WRIGHT, James Alan, S/L (106084, RAFVR) - No.169 Sqn - Distinguished Flying Cross - awarded as per London Gazette dated 26 October 1945. Airman 939284, commiissioned 14 August 1941. Awarded MBE, 10 June 1954. Attained rank of Wing Commander, 1 January 1959. Retired 29 October 1966. Citation from Air Ministry Bulletin 20047.
Squadron Leader Wright commenced operational flying in March 1941, and on his second sortie he destroyed a Ju.88. In May 1941 he attacked a He,111. During this combat he was injured and the aircraft damaged. Despite this he pressed home his attack until the enemy aircraft was destroyed. This officer has completed numerous fighter and convoy patrols from Malta. Throughout his operational career, Squadron Leader Wright has displayed outstanding enthusiasm, courage and devotion to duty.
Medals offered at auction, 22 June 2023 by Harland Auctions, suggesting 5,250 pounds as a price. Their catalogue gave the following information.
James Alan Wright was born in early 1920. During the Second World War, he served in the Royal Airforce as a Pilot, initially serving on 604 Squadron, which operated Beaufighters as nightfighters. Wright joined the Squadron, based at Middle Wallop, in March 1941.
On his second sortie on 12th March 1941, he got a confirmed kill, shooting down a Ju.88. On 7th May 1941, he shot down a He.111 off Portland. During the dogfight, Wright's Aircraft suffered significant damage. The Squadron ORB stated;
“7.5.41 10 patrols were carried out by the Squadron. S/Ldr Cunningham D.S.O., D.F.C. engaged and destroyed a He.III near Yeovil. F/O Joll detected an e/a but was unable to engage as e/a took violent evasive action. Sgt. Wright detected and engaged an e/a but was himself attacked and slightly wounded. However, his attack on the e/a was successful, but when trying to return to base his port engine burst into flames so he and his operator descended by parachute and were uninjured other than slight wounds to the pilot. Their a/c was completely destroyed by impact and fire.”
While with 604, he flew a total of 43 sorties on Beaufighters, Havocs and Mosquitos, serving alongside John ‘Cat’s Eyes’ Cunningham. Wright left the 604 in August 1943, having risen to the rank of Flight Lieutenant.
Posted to 256 Squadron the following month, which was based out of Luqa, Malta. The Squadron was tasked with helping to defend Malta at night; Wright would fly 13 sorties with the Squadron, operating Mosquitoes.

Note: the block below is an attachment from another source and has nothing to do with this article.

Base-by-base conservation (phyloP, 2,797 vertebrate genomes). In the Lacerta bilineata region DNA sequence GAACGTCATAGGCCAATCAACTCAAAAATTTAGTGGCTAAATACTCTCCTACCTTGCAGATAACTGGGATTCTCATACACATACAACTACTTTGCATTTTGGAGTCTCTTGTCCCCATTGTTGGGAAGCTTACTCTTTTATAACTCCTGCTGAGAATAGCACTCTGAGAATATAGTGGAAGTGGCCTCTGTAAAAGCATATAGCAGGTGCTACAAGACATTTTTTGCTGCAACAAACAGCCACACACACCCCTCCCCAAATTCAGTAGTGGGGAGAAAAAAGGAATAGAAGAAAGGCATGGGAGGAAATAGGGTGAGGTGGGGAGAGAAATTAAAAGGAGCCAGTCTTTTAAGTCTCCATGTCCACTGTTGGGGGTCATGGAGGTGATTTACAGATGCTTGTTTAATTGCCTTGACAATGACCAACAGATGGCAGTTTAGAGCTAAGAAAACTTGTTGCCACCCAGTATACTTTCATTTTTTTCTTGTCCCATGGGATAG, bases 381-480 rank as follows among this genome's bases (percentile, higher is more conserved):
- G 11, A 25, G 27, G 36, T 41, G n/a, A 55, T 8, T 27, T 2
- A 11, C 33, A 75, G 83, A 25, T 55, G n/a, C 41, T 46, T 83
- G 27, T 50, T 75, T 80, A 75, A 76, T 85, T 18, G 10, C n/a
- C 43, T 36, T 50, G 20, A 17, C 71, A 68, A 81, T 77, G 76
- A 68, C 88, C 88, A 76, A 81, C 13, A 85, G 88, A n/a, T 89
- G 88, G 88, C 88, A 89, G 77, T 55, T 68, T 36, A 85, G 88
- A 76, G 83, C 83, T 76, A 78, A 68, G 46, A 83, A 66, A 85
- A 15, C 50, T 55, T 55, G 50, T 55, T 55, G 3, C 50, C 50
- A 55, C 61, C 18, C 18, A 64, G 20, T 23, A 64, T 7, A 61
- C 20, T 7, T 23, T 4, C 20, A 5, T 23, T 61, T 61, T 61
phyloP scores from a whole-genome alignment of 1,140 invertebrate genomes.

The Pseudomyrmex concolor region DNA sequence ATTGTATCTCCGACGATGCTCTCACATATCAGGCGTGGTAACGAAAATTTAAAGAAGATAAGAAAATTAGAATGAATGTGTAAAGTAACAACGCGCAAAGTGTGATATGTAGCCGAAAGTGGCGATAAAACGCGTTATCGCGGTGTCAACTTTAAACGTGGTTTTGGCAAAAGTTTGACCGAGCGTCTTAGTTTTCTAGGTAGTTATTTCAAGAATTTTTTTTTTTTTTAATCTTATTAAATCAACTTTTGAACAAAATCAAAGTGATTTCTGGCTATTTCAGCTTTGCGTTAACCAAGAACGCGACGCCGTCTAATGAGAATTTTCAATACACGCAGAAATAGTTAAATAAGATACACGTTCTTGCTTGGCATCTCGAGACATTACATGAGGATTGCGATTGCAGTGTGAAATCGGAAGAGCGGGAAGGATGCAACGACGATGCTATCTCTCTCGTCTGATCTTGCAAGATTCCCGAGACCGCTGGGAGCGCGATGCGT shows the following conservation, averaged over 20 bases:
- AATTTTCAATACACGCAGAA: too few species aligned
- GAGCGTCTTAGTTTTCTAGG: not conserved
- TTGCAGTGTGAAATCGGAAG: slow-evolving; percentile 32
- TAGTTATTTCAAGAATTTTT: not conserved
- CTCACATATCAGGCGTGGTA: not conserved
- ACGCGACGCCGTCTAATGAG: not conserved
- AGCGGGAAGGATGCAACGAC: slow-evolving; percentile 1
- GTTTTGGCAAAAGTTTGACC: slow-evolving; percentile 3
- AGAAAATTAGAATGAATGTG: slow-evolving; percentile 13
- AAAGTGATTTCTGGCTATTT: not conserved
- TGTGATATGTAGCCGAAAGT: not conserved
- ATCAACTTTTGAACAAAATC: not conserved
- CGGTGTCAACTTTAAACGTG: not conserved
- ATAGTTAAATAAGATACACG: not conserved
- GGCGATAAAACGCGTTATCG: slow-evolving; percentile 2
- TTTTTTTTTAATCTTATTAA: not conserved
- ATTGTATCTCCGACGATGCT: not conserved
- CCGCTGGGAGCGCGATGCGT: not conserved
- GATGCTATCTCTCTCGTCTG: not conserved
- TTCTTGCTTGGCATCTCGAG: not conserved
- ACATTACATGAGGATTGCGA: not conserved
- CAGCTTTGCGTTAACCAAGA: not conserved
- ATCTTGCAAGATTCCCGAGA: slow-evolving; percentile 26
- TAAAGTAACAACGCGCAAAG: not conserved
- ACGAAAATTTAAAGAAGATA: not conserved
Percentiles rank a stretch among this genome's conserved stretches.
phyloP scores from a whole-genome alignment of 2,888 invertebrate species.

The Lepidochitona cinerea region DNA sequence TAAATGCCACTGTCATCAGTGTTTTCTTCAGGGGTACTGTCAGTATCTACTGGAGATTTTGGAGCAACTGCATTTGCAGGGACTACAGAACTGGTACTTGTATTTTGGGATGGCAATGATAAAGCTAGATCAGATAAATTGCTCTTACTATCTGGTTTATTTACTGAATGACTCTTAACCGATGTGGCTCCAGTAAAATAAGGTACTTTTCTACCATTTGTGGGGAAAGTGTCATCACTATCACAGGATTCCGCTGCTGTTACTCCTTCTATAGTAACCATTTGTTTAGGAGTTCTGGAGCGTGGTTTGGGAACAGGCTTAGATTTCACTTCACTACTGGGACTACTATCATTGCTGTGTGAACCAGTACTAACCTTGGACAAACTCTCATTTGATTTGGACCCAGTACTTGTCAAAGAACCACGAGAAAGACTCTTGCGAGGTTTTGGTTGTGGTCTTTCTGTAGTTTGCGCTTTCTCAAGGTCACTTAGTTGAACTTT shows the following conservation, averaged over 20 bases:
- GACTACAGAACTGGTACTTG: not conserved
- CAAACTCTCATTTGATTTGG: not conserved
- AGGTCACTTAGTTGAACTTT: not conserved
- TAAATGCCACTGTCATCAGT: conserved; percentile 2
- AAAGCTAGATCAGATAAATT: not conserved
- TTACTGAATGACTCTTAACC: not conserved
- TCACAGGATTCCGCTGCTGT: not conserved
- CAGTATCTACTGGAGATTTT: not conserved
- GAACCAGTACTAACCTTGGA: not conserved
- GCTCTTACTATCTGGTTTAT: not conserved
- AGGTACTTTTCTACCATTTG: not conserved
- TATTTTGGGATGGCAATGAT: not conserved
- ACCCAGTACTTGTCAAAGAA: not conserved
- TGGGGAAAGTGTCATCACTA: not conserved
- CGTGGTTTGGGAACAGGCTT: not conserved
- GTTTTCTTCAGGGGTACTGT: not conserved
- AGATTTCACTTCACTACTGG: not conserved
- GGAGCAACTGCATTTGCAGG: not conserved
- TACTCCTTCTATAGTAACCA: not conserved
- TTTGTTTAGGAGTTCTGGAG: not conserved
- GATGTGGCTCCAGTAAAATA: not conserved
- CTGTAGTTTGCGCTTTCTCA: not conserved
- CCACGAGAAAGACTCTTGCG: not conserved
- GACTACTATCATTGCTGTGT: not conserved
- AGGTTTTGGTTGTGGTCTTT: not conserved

On his return to England, he was promoted to acting Squadron Leader and given a rest away from operational flying. He resumed Ops with 169 Squadron flying a further 31 sorites. The Squadrons' main role was to fly patrols at night over Germany while bombing raids took place. Interestingly they also attacked German Airfields at night, catching enemy aircraft on the ground.
His last Op of the war was on 2nd May 1945, when Bomber Command attacked Jagel airfield. Wright dropped Napalm on the airfields around Kiel.
Awarded the Distinguished Flying Cross, which was gazetted on 26th October 1945. The recommendation was follows;
‘S/L. J. A. Wright commenced operations in March, 1941, with No. 604 Night Fighter Squadron. On his second sortie he destroyed a Ju.88. In May, 1941, attacked a He.111, during this combat he was injured and his aircraft damaged. Despite this, he pressed home his attack until the enemy aircraft was destroyed. He then commenced to fly home with one engine stopped and on fire and had almost reached base when the aircraft started to blow up, he and his navigator baling out safely from a low altitude. In all he completed 43 defensive night fighter patrols.
In September, 1943, he went to Malta with 256 Squadron and carried out 13 Fighter and Convoy patrols.
He started Bomber Support operations with 100 Group in October, 1944, and completed 31 offensive sorties.
His keenness to operate has always been of the highest order throughout every phase of his career. With the introduction of any new operation, including low level attacks on aerodromes, his infectious keenness, coupled with his skill and judgement, has had a very marked effect on all crews.
I strongly recommend that he be awarded the D.F.C.
Remarks by Station Commander:
S/L. Wright has been a flight commander in No. 169 (B.S.) Squadron since 20th December, 1944. He has proved a most capable and conscientious aide to his squadron commander and has at times set the finest example of keenness and offensive spirit to the members of his flight and Squadron. He stands out amongst his fellows for his devotion to duty.’
Wright survived the war and remained in the Royal Airforce, serving in Palestine. Promoted to Wing Commander in 1959, he retired in 1966, having been awarded the M.B.E., gazetted 10th June 1954.
For what it is worth, Wg Cdr Wright later commanded 64 Sqn (Javelins) at RAF Duxford. He arrived at the unit on 19 March 1958 and left on 9 May 1960, on posting to the Air Ministry. His medal group contains the 1953 Coronation medal, however he does not feature in the master roll.
Last edited by jonny; 29th August 2023 at 11:10.